Mental Health America. (2015). Suicide. Retrieved from http://www.mentalhealthamerica.net/suicide.
Molock, S. D., Puri, R., Matlin, S., & Barksdale, C. (2006). Relationship between religious coping and suicidal behaviors among African American adolescents. Journal of Black Psychology, 32, 366–389. https://doi.org/10.1177/0095798406290466.
Nock, M. K., Green, J. G., Hwang, I., McLaughlin, K. A., Sampson, N. A., Zaslavsky, A. M., et al. (2013). Prevalence, correlates, and treatment of lifetime suicidal behavior among adolescents: Results from the National Comorbidity Survey Replication Adolescent Supplement. Journal of the American Medical Association Psychiatry, 70, 300–310. https://doi.org/10.1001/2013.jamapsychiatry.55.
Oldfield, J., Humphrey, N., & Hebron, J. (2016). The role of parental and peer attachment relationships and school connectedness in predicting adolescent mental health outcomes. Child and Adolescent Mental Health, 21, 21–29. https://doi.org/10.1111/camh.12108.
Robinson, W. L., Droege, J. R., Hipwell, A. E., Stepp, S. D., & Keenan, K. (2016). Brief report: Suicidal ideation in adolescent girls: Impact of race. Journal of Adolescence, 53, 16–20. https://doi.org/10.1016/j.adolescence.2016.08.013.
Robinson, J. P., Shaver, P. R., & Wrightsman, L. S. (1991). Criteria for scale selection and evaluation. Measures of personality and social psychological attitudes, 1(3), 1–16.
Shochet, I. M., Homel, R., Cockshaw, W. D., & Montgomery, D. T. (2008). How do school connectedness and attachment to parents interrelate in predicting adolescent depressive symptoms? Journal of Clinical Child & Adolescent Psychology, 37, 676–681. https://doi.org/10.1080/15374410802148053.
Singer, J. D., & Willett, J. B. (2003). Applied longitudinal data analysis: Modeling change and event occurrence. New York, NY: Oxford.
Suldo, S. M., Shaffer, E. J., & Riley, K. M. (2008). A social-cognitive-behavioral model of academic predictors of adolescents’ life satisfaction. School Psychology Quarterly, 23, 56–69. https://doi.org/10.1037/1045-3822.214.171.124.
The Parent Resource Program. (2016). Youth suicide statistics. Retrieved from http://jasonfoundation.com/prp/facts/youth-suicide-statistics/.
U.S. Census Bureau (2014). FFF: Black (African-American) History Month: February 2016. Retrieved from http://www.census.gov/newsroom/facts-for-features/2016/cb16-ff01.html.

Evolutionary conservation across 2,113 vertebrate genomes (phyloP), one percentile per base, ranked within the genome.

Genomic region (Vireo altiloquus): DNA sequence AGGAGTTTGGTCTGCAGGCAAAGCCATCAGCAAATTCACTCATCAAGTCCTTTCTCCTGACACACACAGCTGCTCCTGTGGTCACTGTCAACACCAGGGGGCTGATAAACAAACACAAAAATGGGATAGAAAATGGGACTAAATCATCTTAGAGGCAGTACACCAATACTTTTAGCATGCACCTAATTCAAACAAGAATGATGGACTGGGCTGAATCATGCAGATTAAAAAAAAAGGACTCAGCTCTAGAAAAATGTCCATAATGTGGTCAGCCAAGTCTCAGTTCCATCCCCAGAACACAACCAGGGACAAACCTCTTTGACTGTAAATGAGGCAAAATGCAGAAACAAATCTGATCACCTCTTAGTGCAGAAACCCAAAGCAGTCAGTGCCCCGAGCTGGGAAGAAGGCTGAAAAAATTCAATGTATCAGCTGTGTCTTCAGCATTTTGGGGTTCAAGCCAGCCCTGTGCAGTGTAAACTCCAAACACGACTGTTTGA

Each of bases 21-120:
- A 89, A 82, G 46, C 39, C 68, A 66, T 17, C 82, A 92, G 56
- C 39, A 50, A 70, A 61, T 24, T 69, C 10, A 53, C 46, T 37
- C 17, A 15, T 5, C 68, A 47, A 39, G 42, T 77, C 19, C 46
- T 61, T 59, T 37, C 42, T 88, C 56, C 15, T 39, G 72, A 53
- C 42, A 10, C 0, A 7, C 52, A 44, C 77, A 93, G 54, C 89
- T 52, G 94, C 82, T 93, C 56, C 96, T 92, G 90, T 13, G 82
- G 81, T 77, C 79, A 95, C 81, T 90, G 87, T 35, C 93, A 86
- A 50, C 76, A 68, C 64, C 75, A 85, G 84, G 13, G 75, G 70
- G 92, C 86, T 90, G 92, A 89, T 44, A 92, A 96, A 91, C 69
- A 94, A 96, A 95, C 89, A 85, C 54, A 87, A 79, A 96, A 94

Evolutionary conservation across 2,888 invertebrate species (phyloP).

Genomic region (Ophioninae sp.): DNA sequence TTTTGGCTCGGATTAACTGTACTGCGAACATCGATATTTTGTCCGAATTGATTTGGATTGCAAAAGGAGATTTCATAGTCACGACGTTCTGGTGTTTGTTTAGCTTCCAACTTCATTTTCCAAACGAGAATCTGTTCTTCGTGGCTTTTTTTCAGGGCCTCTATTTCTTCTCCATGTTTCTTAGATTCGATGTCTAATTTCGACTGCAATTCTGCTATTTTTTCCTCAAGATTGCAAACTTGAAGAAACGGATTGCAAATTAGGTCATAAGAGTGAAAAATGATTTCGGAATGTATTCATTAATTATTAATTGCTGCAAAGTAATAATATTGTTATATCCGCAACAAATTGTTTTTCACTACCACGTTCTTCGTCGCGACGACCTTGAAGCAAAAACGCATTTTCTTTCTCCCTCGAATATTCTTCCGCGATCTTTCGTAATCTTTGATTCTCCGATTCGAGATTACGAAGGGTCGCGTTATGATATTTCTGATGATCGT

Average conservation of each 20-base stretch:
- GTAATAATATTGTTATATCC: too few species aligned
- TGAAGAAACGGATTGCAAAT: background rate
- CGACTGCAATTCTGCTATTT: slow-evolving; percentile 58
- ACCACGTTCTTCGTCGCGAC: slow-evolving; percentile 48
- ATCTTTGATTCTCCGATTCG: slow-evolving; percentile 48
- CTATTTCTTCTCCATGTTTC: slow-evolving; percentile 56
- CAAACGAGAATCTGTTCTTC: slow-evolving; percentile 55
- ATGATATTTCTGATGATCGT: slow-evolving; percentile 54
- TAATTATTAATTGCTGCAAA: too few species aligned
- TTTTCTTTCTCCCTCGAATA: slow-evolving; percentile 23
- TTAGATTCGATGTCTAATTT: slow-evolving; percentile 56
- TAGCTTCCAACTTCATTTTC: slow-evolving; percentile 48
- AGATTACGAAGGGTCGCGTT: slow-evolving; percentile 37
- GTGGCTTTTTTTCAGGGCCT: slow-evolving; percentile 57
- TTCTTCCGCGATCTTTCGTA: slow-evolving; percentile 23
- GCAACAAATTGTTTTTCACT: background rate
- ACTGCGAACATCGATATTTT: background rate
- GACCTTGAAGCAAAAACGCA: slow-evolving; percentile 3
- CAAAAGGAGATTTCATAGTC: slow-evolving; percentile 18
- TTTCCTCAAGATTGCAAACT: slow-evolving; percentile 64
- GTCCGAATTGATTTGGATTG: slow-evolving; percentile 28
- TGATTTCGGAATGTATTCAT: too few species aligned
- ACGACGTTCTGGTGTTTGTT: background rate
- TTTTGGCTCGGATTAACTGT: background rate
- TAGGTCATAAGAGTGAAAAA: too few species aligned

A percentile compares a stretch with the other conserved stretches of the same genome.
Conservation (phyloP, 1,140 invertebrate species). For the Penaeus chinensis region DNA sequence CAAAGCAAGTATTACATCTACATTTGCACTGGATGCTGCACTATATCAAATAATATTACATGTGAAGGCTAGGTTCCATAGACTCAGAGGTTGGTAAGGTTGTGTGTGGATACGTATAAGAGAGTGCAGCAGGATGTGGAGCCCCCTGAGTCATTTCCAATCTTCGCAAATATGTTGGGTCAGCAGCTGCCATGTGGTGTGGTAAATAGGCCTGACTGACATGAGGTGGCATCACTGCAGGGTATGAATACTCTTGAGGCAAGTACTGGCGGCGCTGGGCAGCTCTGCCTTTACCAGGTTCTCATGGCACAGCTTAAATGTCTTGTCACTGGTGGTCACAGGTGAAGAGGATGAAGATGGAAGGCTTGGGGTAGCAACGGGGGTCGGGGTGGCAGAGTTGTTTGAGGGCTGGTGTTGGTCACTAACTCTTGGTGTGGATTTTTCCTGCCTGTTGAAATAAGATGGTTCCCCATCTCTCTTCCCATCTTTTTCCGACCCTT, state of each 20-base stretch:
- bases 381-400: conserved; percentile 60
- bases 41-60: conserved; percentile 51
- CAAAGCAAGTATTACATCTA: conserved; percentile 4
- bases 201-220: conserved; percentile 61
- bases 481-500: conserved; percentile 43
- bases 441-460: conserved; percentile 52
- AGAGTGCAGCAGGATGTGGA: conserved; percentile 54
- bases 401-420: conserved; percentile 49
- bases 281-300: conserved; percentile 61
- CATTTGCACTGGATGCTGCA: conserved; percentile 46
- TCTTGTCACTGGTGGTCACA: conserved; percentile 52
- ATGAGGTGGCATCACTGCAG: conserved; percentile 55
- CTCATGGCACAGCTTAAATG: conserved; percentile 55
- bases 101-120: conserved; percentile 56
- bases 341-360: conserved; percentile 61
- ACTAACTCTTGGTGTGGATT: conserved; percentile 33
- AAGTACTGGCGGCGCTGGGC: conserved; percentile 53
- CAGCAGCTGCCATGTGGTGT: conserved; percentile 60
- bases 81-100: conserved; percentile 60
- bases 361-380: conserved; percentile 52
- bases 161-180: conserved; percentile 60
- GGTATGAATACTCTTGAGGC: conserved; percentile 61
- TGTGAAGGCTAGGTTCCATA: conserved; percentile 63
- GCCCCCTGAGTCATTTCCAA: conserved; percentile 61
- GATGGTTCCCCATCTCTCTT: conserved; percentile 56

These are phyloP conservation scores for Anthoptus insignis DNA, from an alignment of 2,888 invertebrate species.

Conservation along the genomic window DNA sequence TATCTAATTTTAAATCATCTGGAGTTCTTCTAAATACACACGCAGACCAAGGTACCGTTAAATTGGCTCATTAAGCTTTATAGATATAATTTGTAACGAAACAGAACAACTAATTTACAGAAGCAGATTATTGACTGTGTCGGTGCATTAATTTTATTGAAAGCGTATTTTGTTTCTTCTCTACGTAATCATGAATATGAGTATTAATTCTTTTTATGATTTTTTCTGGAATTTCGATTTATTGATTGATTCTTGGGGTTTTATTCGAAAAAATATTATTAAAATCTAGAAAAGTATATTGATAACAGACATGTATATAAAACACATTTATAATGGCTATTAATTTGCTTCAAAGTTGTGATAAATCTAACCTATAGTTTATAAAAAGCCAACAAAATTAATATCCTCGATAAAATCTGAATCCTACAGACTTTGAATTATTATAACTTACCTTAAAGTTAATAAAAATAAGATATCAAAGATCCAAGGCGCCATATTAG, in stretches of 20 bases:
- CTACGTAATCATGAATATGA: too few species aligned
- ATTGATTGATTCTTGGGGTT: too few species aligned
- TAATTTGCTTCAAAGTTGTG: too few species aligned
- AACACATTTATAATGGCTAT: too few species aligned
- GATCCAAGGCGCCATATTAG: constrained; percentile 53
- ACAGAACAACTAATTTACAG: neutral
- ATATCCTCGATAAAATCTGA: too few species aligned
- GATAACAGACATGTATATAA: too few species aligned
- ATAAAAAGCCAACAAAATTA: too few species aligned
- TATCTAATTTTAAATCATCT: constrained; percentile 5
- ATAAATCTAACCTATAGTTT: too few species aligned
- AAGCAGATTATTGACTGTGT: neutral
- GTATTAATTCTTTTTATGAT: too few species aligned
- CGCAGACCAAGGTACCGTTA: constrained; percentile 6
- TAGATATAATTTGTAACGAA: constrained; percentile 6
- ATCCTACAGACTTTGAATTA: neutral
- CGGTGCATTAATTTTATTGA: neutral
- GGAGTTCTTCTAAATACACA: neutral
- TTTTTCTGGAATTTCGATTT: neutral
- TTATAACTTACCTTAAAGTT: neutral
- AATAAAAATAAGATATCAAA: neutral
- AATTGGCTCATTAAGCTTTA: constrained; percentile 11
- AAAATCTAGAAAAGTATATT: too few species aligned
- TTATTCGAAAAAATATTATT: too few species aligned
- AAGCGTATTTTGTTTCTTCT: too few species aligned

U.S. Department of Health and Human Services. (2001). mental health: culture, race, and ethnicity—a supplement to mental health: A report of the surgeon general. Rockville, MD: U.S. Department of Health and Human Services, Substance Abuse and Mental Health Services Administration, Center for Mental Health Services.
Van Ryzin, M., Gravely, A., & Roseth, C. (2009). Autonomy, belongingness, and engagement in school as contributors to adolescent psychological well-being. Journal of Youth and Adolescence, 38, 1–12. https://doi.org/10.1007/s10964-007-9257-4.
Young, R., Sweeting, H., & Ellaway, A. (2011). Do schools differ in suicide risk? The influence of school and neighbourhood on attempted suicide, suicidal ideation and self-harm among secondary school pupils. BMC Public Health, 11, 874–889. https://doi.org/10.1186/1471-2458-11-874.
Conflict of interest
The authors declare that they have no conflict of interest.
All procedures performed in studies involving human participants were in accordance with the ethical standards of the institutional and/or national research committee and with the 1964 Helsinki Declaration and its later amendments or comparable ethical standards.
About this article
Cite this article
Tomek, S., Burton, S., Hooper, L.M. et al. Suicidality in Black American Youth Living in Impoverished Neighborhoods: Is School Connectedness a Protective Factor?. School Mental Health 10, 1–11 (2018). https://doi.org/10.1007/s12310-017-9241-4
- School connectedness
- Suicide ideation
- Suicide attempts
- Impoverished neighborhoods
- Black American adolescents
- Joiner’s interpersonal theory of suicide